Home show addiction- what is design?
Let face it, there are a lot of you addicted to home design shows. Whether it’s a renovation, new build or just redecorating, everyone wants the latest and greatest when it comes to design. Technically as a designer I focus on a concept of elements that are used to define a space or structure. Then thru preparation of preliminary sketches I present….well you get the idea.
When the plans for our annual Christmas outing fell thru and the search began for something else, Sue stumbled upon an interesting art studio ClaySpace. This put a little spin on the thought of what “design” for an architect really means.
ClaySpace, a non-profit clay arts studio provides education and artistic programs to encourage the public to utilize their creative skills by “designing” and creating personal pieces of clay art. (Thanks Kate!)
At the end of our class one particular moment stood out.
When all the pieces were finished, each and every “design” of a box was different. Each piece was unique in its own right. Some were tall, short or long. Some had intricate designs, others were simpler. One piece never even became a box, just an oblong piece of art. Everyone had fun and as I side note, if you are looking for something different to do I recommend visiting their website at www.clayspace.net to set up a date to design.
This got me thinking. As an architect I am asked to “design” living and work spaces for my clients. Our experience at Clayspace showed just how differently people envision things. So what can an architect do to merge the thought process between themselves and the client? It begins with teamwork; a team comprised of the owner, the architect and the m
any other trades involved from the beginning to the end of the project. As the architect, the design process begins with a conversation.
A successful Architect draws out the information they need from the client beginning with a conversation. There are several key questions that can get the ball rolling. And key questions throughout the conversation to elicit even more information can give a clear insight into what the client is looking for.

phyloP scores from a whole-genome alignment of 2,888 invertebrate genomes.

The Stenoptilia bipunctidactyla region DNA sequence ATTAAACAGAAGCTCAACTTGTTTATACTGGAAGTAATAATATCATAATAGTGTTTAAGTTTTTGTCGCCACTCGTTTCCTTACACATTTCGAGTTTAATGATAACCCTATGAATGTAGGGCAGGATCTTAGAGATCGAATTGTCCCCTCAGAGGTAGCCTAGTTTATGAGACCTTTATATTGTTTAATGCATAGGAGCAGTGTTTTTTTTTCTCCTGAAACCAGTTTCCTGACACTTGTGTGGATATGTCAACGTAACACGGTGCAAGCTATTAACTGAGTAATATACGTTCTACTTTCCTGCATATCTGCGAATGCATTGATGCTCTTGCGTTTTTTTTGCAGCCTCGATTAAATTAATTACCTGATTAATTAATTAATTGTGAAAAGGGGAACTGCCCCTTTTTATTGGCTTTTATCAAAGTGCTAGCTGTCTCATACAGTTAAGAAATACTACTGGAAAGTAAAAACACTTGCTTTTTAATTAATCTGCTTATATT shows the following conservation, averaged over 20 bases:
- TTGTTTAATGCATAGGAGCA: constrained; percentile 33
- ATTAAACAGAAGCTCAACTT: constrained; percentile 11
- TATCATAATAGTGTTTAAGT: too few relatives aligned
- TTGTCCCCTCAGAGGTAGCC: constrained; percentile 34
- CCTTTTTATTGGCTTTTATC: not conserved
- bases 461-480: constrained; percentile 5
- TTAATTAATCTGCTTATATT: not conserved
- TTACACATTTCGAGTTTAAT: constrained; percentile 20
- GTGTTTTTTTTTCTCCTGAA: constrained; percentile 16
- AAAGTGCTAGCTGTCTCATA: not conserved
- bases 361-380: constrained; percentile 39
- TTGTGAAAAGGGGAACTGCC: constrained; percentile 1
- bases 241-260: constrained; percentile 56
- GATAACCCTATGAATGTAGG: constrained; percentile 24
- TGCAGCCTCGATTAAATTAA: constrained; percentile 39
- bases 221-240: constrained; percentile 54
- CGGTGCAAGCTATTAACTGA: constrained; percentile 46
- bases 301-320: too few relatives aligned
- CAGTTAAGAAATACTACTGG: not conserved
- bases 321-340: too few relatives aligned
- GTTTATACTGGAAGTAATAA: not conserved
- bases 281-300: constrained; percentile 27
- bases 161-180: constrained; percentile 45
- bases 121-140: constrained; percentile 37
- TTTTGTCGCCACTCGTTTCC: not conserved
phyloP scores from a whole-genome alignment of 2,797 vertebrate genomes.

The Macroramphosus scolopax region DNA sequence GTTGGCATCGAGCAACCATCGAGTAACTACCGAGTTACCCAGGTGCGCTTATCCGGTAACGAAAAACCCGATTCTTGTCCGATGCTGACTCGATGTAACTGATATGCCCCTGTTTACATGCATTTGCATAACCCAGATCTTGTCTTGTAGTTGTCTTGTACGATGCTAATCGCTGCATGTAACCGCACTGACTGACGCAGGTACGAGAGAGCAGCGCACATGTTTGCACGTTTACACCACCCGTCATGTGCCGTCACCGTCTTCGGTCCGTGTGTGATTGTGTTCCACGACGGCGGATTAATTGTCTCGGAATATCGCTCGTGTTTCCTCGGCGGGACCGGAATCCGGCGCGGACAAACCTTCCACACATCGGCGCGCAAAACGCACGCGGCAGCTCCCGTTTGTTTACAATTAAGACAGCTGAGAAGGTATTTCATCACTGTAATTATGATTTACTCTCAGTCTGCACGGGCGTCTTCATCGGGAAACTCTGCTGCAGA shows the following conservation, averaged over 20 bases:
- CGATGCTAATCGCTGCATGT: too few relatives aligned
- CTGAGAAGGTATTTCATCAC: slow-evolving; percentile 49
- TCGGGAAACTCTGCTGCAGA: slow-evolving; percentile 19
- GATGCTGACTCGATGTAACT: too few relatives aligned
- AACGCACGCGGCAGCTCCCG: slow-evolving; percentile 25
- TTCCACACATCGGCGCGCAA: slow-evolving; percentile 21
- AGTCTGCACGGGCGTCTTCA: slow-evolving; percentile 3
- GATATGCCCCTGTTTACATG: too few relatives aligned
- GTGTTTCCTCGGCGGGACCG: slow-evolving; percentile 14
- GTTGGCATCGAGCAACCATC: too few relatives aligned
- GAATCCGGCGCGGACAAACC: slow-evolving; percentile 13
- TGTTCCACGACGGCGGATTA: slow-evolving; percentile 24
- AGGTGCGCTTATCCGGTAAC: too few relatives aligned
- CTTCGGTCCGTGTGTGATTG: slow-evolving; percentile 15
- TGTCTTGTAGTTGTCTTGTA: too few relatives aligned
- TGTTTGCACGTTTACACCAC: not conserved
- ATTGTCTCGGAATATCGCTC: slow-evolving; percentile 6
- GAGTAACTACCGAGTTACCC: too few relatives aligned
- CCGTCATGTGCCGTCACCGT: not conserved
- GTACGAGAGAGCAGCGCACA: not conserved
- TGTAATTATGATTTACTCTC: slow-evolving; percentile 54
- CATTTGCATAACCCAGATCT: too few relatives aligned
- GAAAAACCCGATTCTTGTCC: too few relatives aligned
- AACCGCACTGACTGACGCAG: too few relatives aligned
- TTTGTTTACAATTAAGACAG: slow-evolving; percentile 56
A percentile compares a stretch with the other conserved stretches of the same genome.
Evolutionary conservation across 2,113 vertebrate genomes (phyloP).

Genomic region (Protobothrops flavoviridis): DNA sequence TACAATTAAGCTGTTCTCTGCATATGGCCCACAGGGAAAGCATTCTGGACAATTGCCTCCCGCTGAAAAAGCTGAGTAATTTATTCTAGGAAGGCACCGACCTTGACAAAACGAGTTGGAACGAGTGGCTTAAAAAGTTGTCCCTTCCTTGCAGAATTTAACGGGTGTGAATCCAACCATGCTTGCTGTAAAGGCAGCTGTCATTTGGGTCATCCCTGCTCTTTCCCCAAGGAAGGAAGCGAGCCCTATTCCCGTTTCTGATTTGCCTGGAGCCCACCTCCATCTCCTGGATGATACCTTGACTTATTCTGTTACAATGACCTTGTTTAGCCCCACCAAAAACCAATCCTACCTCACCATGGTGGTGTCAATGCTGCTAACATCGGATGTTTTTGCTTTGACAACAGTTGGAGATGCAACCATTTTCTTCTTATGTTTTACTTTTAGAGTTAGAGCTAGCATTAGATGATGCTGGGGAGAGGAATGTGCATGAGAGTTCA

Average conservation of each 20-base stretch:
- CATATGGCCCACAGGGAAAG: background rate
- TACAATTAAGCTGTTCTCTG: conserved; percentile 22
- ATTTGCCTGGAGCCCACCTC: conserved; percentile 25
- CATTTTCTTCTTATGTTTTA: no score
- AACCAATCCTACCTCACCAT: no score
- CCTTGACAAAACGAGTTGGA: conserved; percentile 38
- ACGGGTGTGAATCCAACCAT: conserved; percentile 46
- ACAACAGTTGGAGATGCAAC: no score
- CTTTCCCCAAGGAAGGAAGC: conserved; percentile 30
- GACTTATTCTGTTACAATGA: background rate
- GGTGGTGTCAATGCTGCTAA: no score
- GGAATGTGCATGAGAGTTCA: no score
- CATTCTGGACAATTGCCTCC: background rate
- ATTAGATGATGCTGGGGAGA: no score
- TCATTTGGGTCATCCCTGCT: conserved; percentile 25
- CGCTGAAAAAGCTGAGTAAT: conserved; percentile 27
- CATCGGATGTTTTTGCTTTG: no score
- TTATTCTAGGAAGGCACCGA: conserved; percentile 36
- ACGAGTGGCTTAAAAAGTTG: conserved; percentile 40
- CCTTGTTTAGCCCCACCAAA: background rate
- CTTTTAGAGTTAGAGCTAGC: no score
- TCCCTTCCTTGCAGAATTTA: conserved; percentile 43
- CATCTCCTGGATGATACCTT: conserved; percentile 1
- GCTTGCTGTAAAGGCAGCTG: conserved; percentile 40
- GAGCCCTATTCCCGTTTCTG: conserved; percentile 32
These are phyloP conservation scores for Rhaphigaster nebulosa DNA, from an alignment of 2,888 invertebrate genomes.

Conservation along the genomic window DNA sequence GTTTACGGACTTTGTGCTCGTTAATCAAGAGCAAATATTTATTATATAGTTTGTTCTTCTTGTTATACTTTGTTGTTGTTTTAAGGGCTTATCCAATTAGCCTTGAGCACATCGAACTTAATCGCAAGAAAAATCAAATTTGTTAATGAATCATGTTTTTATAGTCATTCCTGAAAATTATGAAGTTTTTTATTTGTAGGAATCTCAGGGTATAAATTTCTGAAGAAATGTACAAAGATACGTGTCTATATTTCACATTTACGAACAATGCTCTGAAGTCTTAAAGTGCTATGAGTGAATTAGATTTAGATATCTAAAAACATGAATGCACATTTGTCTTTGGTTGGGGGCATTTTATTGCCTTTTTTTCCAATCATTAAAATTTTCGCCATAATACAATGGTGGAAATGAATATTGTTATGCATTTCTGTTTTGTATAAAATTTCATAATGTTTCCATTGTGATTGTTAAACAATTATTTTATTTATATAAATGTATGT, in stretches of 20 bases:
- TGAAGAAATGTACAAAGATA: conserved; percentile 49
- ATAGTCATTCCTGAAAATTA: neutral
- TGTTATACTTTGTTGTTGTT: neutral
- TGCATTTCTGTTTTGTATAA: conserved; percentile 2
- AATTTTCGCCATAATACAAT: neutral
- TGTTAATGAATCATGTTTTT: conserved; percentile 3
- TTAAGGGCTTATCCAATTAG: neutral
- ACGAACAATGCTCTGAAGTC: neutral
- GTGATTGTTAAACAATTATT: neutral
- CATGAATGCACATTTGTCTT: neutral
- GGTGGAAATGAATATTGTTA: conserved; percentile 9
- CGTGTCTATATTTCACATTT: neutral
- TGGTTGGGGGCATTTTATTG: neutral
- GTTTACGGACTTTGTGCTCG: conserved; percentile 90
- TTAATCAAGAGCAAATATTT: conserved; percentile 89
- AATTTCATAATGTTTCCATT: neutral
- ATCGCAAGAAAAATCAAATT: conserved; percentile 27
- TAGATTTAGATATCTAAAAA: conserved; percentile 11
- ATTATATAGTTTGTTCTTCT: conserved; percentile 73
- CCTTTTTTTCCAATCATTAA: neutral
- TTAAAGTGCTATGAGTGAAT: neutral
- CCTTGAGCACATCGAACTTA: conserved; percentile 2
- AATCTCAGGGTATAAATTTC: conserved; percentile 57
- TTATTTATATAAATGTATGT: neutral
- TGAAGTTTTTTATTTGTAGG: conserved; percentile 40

The conversation can begin with something as simple as
“If you could have anything you want, what would that be and why do you want it?”
Determining the practicality of what the client wants and what is possible can make for a successful, on-time project completion goal. As the conversation continues, actively listening is an important quality for the architect.
“Why did you buy in this area?”
Determining what is important to the client can make the difference between success and failure. If the answer was for the schools, then a design thought process that includes their children is important.
“Was the commute to work a factor in the decision?”
Then a work office or other factors incorporating time may be important to the client.
“Are you interested in smart home technology?”
Then lighting options and cabinet or built in furniture should be developed.
In my experience, once a client starts talking they reveal so much of themselves and their life pattern that it becomes easier to understand what they are really looking for. I have even had several clients who came back to me and said they thought they knew what they wanted, but as we were talking realized that what they envisioned was totally different than what they really wanted. Many times clients have told me they were looking for something more traditional when what they envisioned was in fact more modern. I often refer to this process as discovering “What is your Red” .
Steve Jobs said “Design is not just what it looks like and feels like. Design is how it works.” And that is just as true in what an architect designs. Great architects listen during the conversation process to determine what really matters to the client and not just what the latest and greatest trend is. Great architects create a master plan to share their ideas with a great team to transform their client’s dreams into reality. And great architects ensure that their design works – for the team, for the environment, for the surroundings, and most importantly, for the client.